Inputting strings from a file

This is a discussion on Inputting strings from a file within the C Programming forums, part of the General Programming Boards category; Hello everyone. I'm having a problem in a program I'm working on and I broke the program up into this ...

  1. #1
    UCF Mystic_Skies's Avatar
    Join Date
    Oct 2004
    Posts
    33

    Inputting strings from a file

    Hello everyone. I'm having a problem in a program I'm working on and I broke the program up into this small bit here. I've done searches on the forum and tried to input this file from what I've seen on other posts but what I cannot figure out is why the strings are not getting read correctly. Can anyone help?

    The error is that it's not printing the first 2 strings being read. The last (which is a char) gets read and prints out just fine strangely enough.

    Input:
    Code:
    PROGA      0000  C
    LISTB      0000  I
    ENDB       0000  I
    P          0048  R
    BR         104B  R
    B1         104E  R
    B2         1061  R
    Code:
    #include <stdio.h>
    #include <stdlib.h>
    #include <string.h>
    
    FILE *st_fptr, 
         *fopen();
    
    int main( void )
    {
       char temp_name[6];
       char temp_value_str[4];
       char temp_type;
       
       if ( ( st_fptr = fopen ( "symtab.txt", "r" ) ) == NULL )
       {
           printf ( "Can't open 'symtab.txt' file!\n" );
           getchar();
           exit(1);
       }  
    
       while ( !feof ( st_fptr ) )
       {
          fscanf ( st_fptr, "%s%s%s", temp_name, temp_value_str, &temp_type );
          printf ( "name: %s\n", temp_name );
          printf ( "string: %s\n", temp_value_str );
          printf ( "type: %c\n\n", temp_type );
       }  
       
       printf ( "Press return to continue..." );
       getchar();
       
       return 0;   
    }

  2. #2
    Gawking at stupidity
    Join Date
    Jul 2004
    Location
    Oregon, USA
    Posts
    3,171
    One thing I notice is that temp_value_str isn't large enough to hold the string. It needs to have at least 5 elements for there to be enough space.
    If you understand what you're doing, you're not learning anything.

  3. #3
    Gawking at stupidity
    Join Date
    Jul 2004
    Location
    Oregon, USA
    Posts
    3,171
    Also, temp_type is a char, but you're using %s instead of %c.
    If you understand what you're doing, you're not learning anything.

  4. #4
    UCF Mystic_Skies's Avatar
    Join Date
    Oct 2004
    Posts
    33
    Hey thanks I changed the second string to hold 5, and %s to %c and now the first 2 strings display but the last one won't anymore. Strange.. I don't get that.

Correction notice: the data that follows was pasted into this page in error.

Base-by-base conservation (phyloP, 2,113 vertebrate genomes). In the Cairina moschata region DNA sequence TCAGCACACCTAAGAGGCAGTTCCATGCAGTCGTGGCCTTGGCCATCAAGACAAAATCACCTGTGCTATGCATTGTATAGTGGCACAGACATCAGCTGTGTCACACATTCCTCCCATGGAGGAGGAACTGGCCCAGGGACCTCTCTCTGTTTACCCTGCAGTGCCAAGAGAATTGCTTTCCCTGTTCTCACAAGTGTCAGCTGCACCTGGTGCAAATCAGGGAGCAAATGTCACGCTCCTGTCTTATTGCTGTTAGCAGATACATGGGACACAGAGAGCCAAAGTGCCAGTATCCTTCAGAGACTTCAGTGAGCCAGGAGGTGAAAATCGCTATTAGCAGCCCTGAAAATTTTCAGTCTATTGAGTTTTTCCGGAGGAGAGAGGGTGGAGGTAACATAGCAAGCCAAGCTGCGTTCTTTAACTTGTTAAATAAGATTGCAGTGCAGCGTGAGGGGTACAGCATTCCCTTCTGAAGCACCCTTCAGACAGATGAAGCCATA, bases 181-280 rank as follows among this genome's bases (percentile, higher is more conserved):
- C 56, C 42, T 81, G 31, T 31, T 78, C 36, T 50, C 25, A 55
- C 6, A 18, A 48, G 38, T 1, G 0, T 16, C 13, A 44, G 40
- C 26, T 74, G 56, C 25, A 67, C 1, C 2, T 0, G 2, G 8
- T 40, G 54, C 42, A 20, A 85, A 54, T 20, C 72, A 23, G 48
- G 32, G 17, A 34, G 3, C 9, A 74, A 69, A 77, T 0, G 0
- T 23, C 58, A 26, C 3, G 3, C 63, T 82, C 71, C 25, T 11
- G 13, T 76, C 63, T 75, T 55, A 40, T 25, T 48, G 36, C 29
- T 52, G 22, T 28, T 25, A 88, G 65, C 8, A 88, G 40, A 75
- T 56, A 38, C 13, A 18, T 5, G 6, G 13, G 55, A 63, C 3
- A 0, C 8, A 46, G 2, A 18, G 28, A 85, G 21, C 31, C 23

5. #5
    Just Lurking Dave_Sinkula's Avatar
    Join Date
    Oct 2002
    Posts
    5,006
    How about something like this?
    Code:
    #include <stdio.h>
    
    int main( void )
    {
       FILE *file = fopen ( "file.txt", "r" );
       if ( file )
       {
          char name[6], value[5], type[2];
          while ( fscanf ( file, "%5s%4s%1s", name, value, type ) == 3 )
          {
             printf ( "name:   %s\n",   name  );
             printf ( "string: %s\n",   value );
             printf ( "type:   %s\n\n", type  );
          }
       }
       return 0;
    }
    [edit]I chose a string for the third parameter because the %c directive is not whitespace-delimited like %s.
    7. It is easier to write an incorrect program than understand a correct one.
    40. There are two ways to write error-free programs; only the third one works.*

  6. #6
    UCF Mystic_Skies's Avatar
    Join Date
    Oct 2004
    Posts
    33
    Hey Dave. That solution looks like it will work but the only question I have is that I need "type" to just be a single char and you've defined it as an array of 2. Can fscanf read just a single char correctly?

    One more question also... If i'm reading in a string should I always put those numbers in between the % and the s the way you have shown?

  7. #7
    Just Lurking Dave_Sinkula's Avatar
    Join Date
    Oct 2002
    Posts
    5,006
    Quote Originally Posted by Mystic_Skies
    Hey Dave. That solution looks like it will work but the only question I have is that I need "type" to just be a single char and you've defined it as an array of 2. Can fscanf read just a single char correctly?
    Yes.
    Code:
          char name[6], value[5], type;
          while ( fscanf ( file, "%5s%4s %c", name, value, &type ) == 3 )
          {
             printf ( "name:   %s\n",   name  );
             printf ( "string: %s\n",   value );
             printf ( "type:   %c\n\n", type  );
          }
    Quote Originally Posted by Mystic_Skies
    One more question also... If i'm reading in a string should I always put those numbers in between the % and the s the way you have shown?
    Yes.
    7. It is easier to write an incorrect program than understand a correct one.
    40. There are two ways to write error-free programs; only the third one works.*

  8. #8
    UCF Mystic_Skies's Avatar
    Join Date
    Oct 2004
    Posts
    33
    Thanks for the help. Problem solved.

Popular pages Recent additions subscribe to a feed

Similar Threads

  1. Newbie homework help
    By fossage in forum C Programming
    Replies: 3
    Last Post: 04-30-2009, 05:27 PM
  2. Inventory records
    By jsbeckton in forum C Programming
    Replies: 23
    Last Post: 06-28-2007, 05:14 AM
  3. Batch file programming
    By year2038bug in forum Tech Board
    Replies: 10
    Last Post: 09-05-2005, 04:30 PM
  4. Writing strings to file
    By Ichmael™ in forum C++ Programming
    Replies: 6
    Last Post: 07-12-2005, 01:37 PM
  5. simulate Grep command in Unix using C
    By laxmi in forum C Programming
    Replies: 6
    Last Post: 05-10-2002, 05:10 PM

1 2 3 4 5 6 7 8 9 10 11 12 13 14 15 16 17 18 19 20 21